However, having said all this, it would not be fair to totally underestimate Johns military prowess, so understated in traditional historical textbooks, and it has been noted that even in affairs of the sword he was capable in showing real bravado, despite his rather cruel nickname of ‘softsword’. For one thing, he continued the good work that Richard had undertaken in the development of the English navy and was quick to act when the loss of the northern continental fiefs ensured that the channel once again became an open frontier . One historian has commented that ‘It is surprising that a nation so proud of its naval history has not honoured King John more .’ Indeed, it is also true that his well publicised coup in Mirebeau ensured that he also showed an undeniable boldness in rescuing his mother and capturing many of his most powerful enemies.
However, as I have previously suggested, John’s real strengths certainly lay in his day-to-day rule of the country rather than his ‘heroic exploits.’ Almost uncharacteristically of the Angevin bloodline, other than this Mirebeau incident, he was not a particularly bold monarch, despite his occasional successes. Indeed, when besieging rebellious barons during his reign, he took isolated castles and harried their defenses, but was hesitant in attacking the core of their power in London. He was also never totally without fear of treachery amongst his own troops by reputation, and despite his quick action, would it not be true to say he was responsible for losing out on the fiefs of the Angevins in the first place?
However, I certainly do not believe that this was enough to warrant his branding as a ‘bad’ king. Despite the historical glory surrounding his brother Richard, I feel closer examination displays the problems that had set in before John had even taken to the throne. For a start ‘Richard had left him an empty treasury, a people wakening to disenchantment, and a difficult and costly foreign policy ’ and while elements of John’s alleged acts of tyranny have echoed down the years as his problems alone – it has been suggested that his perceived failings are more to do with the Angevin lineage and a rot that had set in because of their ways of government, one which John, in the face of a changing world, was forced to take on however well he had ruled.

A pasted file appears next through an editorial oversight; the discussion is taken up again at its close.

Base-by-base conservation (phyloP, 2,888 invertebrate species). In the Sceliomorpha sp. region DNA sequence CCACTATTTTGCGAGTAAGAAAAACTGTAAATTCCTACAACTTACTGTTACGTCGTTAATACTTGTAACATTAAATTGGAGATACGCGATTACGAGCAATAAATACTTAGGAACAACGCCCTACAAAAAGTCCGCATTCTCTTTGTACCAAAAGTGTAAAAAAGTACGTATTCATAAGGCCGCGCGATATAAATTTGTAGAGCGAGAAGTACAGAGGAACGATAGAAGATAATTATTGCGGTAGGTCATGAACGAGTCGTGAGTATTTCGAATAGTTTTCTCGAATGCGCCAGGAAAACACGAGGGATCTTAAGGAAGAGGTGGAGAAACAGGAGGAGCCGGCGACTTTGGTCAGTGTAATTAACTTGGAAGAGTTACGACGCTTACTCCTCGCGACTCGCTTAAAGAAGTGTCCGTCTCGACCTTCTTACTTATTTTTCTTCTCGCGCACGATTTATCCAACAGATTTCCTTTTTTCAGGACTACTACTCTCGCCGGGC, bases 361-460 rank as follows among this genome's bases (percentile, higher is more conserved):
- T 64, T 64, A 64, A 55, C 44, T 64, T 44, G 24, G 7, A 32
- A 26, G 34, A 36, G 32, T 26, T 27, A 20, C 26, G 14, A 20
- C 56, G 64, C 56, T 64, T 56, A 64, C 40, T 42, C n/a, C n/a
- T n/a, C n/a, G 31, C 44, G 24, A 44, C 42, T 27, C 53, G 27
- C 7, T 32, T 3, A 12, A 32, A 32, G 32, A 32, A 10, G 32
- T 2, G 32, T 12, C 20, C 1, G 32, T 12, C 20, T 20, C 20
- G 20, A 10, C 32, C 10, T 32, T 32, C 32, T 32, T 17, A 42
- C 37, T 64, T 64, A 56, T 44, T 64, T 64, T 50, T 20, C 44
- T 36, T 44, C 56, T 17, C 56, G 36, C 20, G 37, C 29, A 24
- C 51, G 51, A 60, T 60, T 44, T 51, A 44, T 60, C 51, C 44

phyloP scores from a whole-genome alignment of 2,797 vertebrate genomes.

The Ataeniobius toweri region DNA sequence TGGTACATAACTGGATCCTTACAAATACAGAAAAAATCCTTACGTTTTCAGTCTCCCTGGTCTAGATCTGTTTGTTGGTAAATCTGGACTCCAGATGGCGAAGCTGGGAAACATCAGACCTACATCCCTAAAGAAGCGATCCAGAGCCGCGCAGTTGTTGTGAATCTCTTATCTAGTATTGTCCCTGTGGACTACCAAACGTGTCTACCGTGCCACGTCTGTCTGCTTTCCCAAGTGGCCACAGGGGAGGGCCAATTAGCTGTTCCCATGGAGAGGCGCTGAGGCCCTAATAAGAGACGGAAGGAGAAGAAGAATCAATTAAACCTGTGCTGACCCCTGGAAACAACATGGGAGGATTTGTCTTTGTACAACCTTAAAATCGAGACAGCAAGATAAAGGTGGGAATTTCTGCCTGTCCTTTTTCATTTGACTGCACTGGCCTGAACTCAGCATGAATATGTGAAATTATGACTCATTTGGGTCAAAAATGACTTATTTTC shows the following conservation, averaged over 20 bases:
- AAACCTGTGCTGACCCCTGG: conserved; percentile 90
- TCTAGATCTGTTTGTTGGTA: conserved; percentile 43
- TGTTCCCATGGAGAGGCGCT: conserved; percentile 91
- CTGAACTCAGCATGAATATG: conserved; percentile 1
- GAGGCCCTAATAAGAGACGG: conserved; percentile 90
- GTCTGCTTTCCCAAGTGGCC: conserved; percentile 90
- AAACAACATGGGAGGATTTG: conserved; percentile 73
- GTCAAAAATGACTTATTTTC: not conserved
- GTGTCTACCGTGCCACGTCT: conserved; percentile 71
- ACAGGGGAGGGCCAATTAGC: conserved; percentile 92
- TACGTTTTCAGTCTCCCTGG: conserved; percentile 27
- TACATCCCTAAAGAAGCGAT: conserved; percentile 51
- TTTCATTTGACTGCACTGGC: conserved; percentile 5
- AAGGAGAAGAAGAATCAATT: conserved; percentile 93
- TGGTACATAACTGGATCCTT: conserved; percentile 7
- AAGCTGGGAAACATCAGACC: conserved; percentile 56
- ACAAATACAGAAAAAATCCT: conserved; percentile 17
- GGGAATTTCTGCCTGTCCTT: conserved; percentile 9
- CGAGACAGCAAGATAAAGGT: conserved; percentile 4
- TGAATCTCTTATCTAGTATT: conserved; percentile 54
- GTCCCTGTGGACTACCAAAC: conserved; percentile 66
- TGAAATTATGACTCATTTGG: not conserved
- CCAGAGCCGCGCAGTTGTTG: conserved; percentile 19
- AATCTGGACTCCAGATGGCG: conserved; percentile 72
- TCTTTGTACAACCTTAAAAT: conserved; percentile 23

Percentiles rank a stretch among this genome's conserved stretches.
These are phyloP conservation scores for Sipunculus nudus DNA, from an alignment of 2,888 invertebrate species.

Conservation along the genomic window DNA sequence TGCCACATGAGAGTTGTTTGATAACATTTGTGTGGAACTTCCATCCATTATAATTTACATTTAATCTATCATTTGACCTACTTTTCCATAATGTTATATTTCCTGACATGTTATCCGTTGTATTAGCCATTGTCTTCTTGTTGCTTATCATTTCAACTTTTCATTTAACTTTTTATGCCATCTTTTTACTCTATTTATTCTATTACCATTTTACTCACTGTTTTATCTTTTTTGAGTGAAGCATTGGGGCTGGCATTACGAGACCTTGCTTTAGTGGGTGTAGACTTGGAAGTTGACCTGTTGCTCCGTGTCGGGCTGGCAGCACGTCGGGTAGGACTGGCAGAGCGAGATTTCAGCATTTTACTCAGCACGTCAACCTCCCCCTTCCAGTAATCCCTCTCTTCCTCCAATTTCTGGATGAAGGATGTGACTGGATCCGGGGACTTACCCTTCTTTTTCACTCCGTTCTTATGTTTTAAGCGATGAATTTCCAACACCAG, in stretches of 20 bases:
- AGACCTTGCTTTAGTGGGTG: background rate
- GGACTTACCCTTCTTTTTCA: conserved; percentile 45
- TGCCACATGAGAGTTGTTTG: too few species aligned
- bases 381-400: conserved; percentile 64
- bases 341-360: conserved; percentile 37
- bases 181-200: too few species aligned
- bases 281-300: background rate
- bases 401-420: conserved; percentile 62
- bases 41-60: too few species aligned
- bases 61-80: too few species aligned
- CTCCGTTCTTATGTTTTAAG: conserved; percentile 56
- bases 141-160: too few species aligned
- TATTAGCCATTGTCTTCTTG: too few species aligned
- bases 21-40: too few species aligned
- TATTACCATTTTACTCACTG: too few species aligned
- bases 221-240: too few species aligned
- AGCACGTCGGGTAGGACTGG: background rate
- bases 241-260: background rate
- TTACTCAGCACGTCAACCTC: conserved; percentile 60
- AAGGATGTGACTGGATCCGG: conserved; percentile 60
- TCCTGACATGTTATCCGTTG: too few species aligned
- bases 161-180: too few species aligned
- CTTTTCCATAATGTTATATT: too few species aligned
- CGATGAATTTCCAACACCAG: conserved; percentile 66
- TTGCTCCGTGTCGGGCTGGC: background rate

One such example of this was the famous signing of the Magna Carta, a charter that was effectively seen as a means to stop John’s so-called tyranny. It is said it was partly instigated due to the way he cracked down on finances, taxing revenues, the Jews, conducting investigations into the royal forests and feudal tenures, and mercilessly exploiting his privileges, but was this not a reaction to Britain’s overall financial plight? And in essence, was the Magna Carta not a treaty against the whole lineage of the Angevin line and their basic feudal ideas and policies? ‘Magna Carta was a judgement, a grand inquest upon the whole past of Angevin kingship!”
Indeed, one criticism leveled against John’s tyranny was his practice of demanding hostages from his barons as guarantors of their loyalty – but was this not ‘a normal disciplinary method of government amongst his predecessors? ’ And was not his custom of forcing barons into debt, so as to keep them from becoming too powerful, by high relief tax not a similar policy too one employed by his successful rival, Philip of Augustus ? It seems to me that John had become king of a neglected state and was therefore castigated through certain failings of his brother who had neglected England in pursuit of his brave, yet questionable crusades and his father who despite his brilliant rule, had implemented a feudal system that could not endure without the very strongest of rulers implementing it. New methods of raising revenue were needed and John was obliged to accept the problems that came with that task.
So in answer to the question, I think it is safe to say that John cannot be described simply as a ‘bad’ king, despite his significant failings. Indeed, he did use his powers in a rather intrusive way, and it cannot be denied that his bravado and royal charisma was not up to that of his predecessors. Coupled with that, he was not decisive enough against tyranny, and was always open to criticism, primarily because of the way he had himself succeeded to the throne. However, the situation in which he had to operate was certainly difficult. Richard had ensured that money was short and the great land masses that had been won in previous generations were very much under threat. Coupled with this, the world was changing away from the Angevin feudal system and his style of government could not cope against the rebellious nature of ‘the new breed of barons.’ His organizational skills and common law knowledge could not be denied and it has been said that they went close to providing him with a way out of Britain’s problems – It didn’t however, leaving me to suggest that ‘Bad King John’ then, was a ruler, who in no way was Britain’s worst ever king, but ruled at an unlucky time.